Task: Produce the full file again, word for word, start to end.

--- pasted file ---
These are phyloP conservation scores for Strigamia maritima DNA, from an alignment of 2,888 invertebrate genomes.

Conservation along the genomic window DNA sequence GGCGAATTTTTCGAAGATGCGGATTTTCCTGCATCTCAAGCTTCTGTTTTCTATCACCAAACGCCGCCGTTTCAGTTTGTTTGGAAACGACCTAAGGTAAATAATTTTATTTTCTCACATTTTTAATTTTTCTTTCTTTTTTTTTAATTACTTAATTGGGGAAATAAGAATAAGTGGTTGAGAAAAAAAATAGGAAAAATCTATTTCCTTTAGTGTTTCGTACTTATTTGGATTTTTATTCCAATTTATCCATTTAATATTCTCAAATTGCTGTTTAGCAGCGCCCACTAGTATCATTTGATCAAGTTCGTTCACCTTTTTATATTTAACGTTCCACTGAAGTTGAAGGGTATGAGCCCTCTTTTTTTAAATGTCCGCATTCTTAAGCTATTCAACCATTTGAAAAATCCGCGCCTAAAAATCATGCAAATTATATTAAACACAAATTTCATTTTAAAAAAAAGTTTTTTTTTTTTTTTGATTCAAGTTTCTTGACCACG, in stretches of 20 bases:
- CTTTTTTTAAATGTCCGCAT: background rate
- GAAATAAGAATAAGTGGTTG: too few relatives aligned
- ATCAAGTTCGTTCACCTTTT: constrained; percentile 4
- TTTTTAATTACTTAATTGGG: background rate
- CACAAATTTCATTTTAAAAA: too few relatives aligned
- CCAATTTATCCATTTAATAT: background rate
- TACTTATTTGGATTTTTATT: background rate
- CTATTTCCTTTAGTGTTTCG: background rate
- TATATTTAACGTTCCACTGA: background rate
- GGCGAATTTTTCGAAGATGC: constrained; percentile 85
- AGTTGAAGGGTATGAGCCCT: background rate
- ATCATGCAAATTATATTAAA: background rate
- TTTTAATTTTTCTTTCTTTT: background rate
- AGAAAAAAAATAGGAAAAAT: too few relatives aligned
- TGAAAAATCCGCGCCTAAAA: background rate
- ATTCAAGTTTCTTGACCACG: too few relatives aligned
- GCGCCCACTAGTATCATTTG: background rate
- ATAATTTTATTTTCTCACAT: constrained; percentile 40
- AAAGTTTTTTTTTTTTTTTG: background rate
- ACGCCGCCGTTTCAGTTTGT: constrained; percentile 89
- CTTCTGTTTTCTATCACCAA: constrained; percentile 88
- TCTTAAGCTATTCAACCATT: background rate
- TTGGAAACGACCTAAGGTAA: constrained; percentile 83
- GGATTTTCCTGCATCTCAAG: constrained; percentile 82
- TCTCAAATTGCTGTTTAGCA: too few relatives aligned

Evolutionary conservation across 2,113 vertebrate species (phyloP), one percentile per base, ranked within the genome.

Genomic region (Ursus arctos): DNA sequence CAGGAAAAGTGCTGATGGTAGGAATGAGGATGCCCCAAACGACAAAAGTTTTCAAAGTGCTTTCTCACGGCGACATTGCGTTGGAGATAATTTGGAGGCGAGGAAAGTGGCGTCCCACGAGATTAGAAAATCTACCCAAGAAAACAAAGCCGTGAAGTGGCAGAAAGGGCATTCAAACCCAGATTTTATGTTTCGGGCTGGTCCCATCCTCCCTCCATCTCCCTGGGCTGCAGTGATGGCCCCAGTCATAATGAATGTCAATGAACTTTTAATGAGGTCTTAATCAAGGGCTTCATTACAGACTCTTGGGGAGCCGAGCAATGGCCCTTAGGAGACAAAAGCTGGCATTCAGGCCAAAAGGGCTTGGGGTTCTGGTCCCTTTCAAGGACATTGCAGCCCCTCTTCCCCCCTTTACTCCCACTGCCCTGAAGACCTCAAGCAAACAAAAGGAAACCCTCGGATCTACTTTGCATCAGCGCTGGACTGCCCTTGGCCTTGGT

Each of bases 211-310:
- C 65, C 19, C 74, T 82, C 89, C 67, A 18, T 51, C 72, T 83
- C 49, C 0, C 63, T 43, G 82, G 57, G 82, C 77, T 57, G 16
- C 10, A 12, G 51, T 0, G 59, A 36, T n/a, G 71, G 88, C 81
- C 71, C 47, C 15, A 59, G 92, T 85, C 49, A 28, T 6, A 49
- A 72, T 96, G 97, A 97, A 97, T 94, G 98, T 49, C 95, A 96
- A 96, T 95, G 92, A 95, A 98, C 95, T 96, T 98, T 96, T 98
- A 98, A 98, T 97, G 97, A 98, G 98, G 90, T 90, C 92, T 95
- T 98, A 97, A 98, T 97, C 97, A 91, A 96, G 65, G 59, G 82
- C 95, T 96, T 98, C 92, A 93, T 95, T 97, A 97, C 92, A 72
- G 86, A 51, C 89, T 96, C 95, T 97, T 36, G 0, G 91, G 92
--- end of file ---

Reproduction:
These are phyloP conservation scores for Strigamia maritima DNA, from an alignment of 2,888 invertebrate genomes.

Conservation along the genomic window DNA sequence GGCGAATTTTTCGAAGATGCGGATTTTCCTGCATCTCAAGCTTCTGTTTTCTATCACCAAACGCCGCCGTTTCAGTTTGTTTGGAAACGACCTAAGGTAAATAATTTTATTTTCTCACATTTTTAATTTTTCTTTCTTTTTTTTTAATTACTTAATTGGGGAAATAAGAATAAGTGGTTGAGAAAAAAAATAGGAAAAATCTATTTCCTTTAGTGTTTCGTACTTATTTGGATTTTTATTCCAATTTATCCATTTAATATTCTCAAATTGCTGTTTAGCAGCGCCCACTAGTATCATTTGATCAAGTTCGTTCACCTTTTTATATTTAACGTTCCACTGAAGTTGAAGGGTATGAGCCCTCTTTTTTTAAATGTCCGCATTCTTAAGCTATTCAACCATTTGAAAAATCCGCGCCTAAAAATCATGCAAATTATATTAAACACAAATTTCATTTTAAAAAAAAGTTTTTTTTTTTTTTTGATTCAAGTTTCTTGACCACG, in stretches of 20 bases:
- CTTTTTTTAAATGTCCGCAT: background rate
- GAAATAAGAATAAGTGGTTG: too few relatives aligned
- ATCAAGTTCGTTCACCTTTT: constrained; percentile 4
- TTTTTAATTACTTAATTGGG: background rate
- CACAAATTTCATTTTAAAAA: too few relatives aligned
- CCAATTTATCCATTTAATAT: background rate
- TACTTATTTGGATTTTTATT: background rate
- CTATTTCCTTTAGTGTTTCG: background rate
- TATATTTAACGTTCCACTGA: background rate
- GGCGAATTTTTCGAAGATGC: constrained; percentile 85
- AGTTGAAGGGTATGAGCCCT: background rate
- ATCATGCAAATTATATTAAA: background rate
- TTTTAATTTTTCTTTCTTTT: background rate
- AGAAAAAAAATAGGAAAAAT: too few relatives aligned
- TGAAAAATCCGCGCCTAAAA: background rate
- ATTCAAGTTTCTTGACCACG: too few relatives aligned
- GCGCCCACTAGTATCATTTG: background rate
- ATAATTTTATTTTCTCACAT: constrained; percentile 40
- AAAGTTTTTTTTTTTTTTTG: background rate
- ACGCCGCCGTTTCAGTTTGT: constrained; percentile 89
- CTTCTGTTTTCTATCACCAA: constrained; percentile 88
- TCTTAAGCTATTCAACCATT: background rate
- TTGGAAACGACCTAAGGTAA: constrained; percentile 83
- GGATTTTCCTGCATCTCAAG: constrained; percentile 82
- TCTCAAATTGCTGTTTAGCA: too few relatives aligned

Evolutionary conservation across 2,113 vertebrate species (phyloP), one percentile per base, ranked within the genome.

Genomic region (Ursus arctos): DNA sequence CAGGAAAAGTGCTGATGGTAGGAATGAGGATGCCCCAAACGACAAAAGTTTTCAAAGTGCTTTCTCACGGCGACATTGCGTTGGAGATAATTTGGAGGCGAGGAAAGTGGCGTCCCACGAGATTAGAAAATCTACCCAAGAAAACAAAGCCGTGAAGTGGCAGAAAGGGCATTCAAACCCAGATTTTATGTTTCGGGCTGGTCCCATCCTCCCTCCATCTCCCTGGGCTGCAGTGATGGCCCCAGTCATAATGAATGTCAATGAACTTTTAATGAGGTCTTAATCAAGGGCTTCATTACAGACTCTTGGGGAGCCGAGCAATGGCCCTTAGGAGACAAAAGCTGGCATTCAGGCCAAAAGGGCTTGGGGTTCTGGTCCCTTTCAAGGACATTGCAGCCCCTCTTCCCCCCTTTACTCCCACTGCCCTGAAGACCTCAAGCAAACAAAAGGAAACCCTCGGATCTACTTTGCATCAGCGCTGGACTGCCCTTGGCCTTGGT

Each of bases 211-310:
- C 65, C 19, C 74, T 82, C 89, C 67, A 18, T 51, C 72, T 83
- C 49, C 0, C 63, T 43, G 82, G 57, G 82, C 77, T 57, G 16
- C 10, A 12, G 51, T 0, G 59, A 36, T n/a, G 71, G 88, C 81
- C 71, C 47, C 15, A 59, G 92, T 85, C 49, A 28, T 6, A 49
- A 72, T 96, G 97, A 97, A 97, T 94, G 98, T 49, C 95, A 96
- A 96, T 95, G 92, A 95, A 98, C 95, T 96, T 98, T 96, T 98
- A 98, A 98, T 97, G 97, A 98, G 98, G 90, T 90, C 92, T 95
- T 98, A 97, A 98, T 97, C 97, A 91, A 96, G 65, G 59, G 82
- C 95, T 96, T 98, C 92, A 93, T 95, T 97, A 97, C 92, A 72
- G 86, A 51, C 89, T 96, C 95, T 97, T 36, G 0, G 91, G 92